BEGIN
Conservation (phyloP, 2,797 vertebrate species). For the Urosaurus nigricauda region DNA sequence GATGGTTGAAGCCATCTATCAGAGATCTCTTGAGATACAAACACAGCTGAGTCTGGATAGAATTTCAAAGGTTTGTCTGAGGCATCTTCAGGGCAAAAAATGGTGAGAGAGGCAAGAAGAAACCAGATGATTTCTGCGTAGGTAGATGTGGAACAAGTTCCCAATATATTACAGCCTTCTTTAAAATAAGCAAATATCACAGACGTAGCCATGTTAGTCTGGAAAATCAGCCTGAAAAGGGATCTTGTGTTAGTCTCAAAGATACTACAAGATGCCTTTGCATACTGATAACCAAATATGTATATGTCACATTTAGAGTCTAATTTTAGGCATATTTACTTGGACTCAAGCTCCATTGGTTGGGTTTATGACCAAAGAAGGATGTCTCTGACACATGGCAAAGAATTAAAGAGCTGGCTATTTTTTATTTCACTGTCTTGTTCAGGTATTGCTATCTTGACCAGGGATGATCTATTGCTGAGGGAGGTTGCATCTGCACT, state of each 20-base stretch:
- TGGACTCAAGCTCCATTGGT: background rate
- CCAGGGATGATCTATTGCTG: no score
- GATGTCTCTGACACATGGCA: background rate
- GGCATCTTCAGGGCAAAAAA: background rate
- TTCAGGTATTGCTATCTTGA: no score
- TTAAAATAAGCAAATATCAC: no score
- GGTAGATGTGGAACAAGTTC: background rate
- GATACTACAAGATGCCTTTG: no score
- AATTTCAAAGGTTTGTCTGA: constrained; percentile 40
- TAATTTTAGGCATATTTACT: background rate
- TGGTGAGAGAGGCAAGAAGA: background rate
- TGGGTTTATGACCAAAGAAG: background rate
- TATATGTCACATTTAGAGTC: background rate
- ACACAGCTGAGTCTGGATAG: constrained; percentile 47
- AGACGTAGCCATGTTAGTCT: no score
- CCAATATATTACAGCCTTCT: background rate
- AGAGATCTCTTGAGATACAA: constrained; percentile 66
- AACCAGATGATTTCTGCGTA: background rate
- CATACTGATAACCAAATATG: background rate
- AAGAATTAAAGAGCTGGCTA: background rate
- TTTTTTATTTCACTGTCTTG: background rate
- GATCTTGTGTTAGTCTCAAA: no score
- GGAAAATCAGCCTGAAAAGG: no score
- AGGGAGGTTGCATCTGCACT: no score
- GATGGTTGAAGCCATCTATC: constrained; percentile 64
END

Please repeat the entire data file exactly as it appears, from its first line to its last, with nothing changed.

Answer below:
Conservation (phyloP, 2,797 vertebrate species). For the Urosaurus nigricauda region DNA sequence GATGGTTGAAGCCATCTATCAGAGATCTCTTGAGATACAAACACAGCTGAGTCTGGATAGAATTTCAAAGGTTTGTCTGAGGCATCTTCAGGGCAAAAAATGGTGAGAGAGGCAAGAAGAAACCAGATGATTTCTGCGTAGGTAGATGTGGAACAAGTTCCCAATATATTACAGCCTTCTTTAAAATAAGCAAATATCACAGACGTAGCCATGTTAGTCTGGAAAATCAGCCTGAAAAGGGATCTTGTGTTAGTCTCAAAGATACTACAAGATGCCTTTGCATACTGATAACCAAATATGTATATGTCACATTTAGAGTCTAATTTTAGGCATATTTACTTGGACTCAAGCTCCATTGGTTGGGTTTATGACCAAAGAAGGATGTCTCTGACACATGGCAAAGAATTAAAGAGCTGGCTATTTTTTATTTCACTGTCTTGTTCAGGTATTGCTATCTTGACCAGGGATGATCTATTGCTGAGGGAGGTTGCATCTGCACT, state of each 20-base stretch:
- TGGACTCAAGCTCCATTGGT: background rate
- CCAGGGATGATCTATTGCTG: no score
- GATGTCTCTGACACATGGCA: background rate
- GGCATCTTCAGGGCAAAAAA: background rate
- TTCAGGTATTGCTATCTTGA: no score
- TTAAAATAAGCAAATATCAC: no score
- GGTAGATGTGGAACAAGTTC: background rate
- GATACTACAAGATGCCTTTG: no score
- AATTTCAAAGGTTTGTCTGA: constrained; percentile 40
- TAATTTTAGGCATATTTACT: background rate
- TGGTGAGAGAGGCAAGAAGA: background rate
- TGGGTTTATGACCAAAGAAG: background rate
- TATATGTCACATTTAGAGTC: background rate
- ACACAGCTGAGTCTGGATAG: constrained; percentile 47
- AGACGTAGCCATGTTAGTCT: no score
- CCAATATATTACAGCCTTCT: background rate
- AGAGATCTCTTGAGATACAA: constrained; percentile 66
- AACCAGATGATTTCTGCGTA: background rate
- CATACTGATAACCAAATATG: background rate
- AAGAATTAAAGAGCTGGCTA: background rate
- TTTTTTATTTCACTGTCTTG: background rate
- GATCTTGTGTTAGTCTCAAA: no score
- GGAAAATCAGCCTGAAAAGG: no score
- AGGGAGGTTGCATCTGCACT: no score
- GATGGTTGAAGCCATCTATC: constrained; percentile 64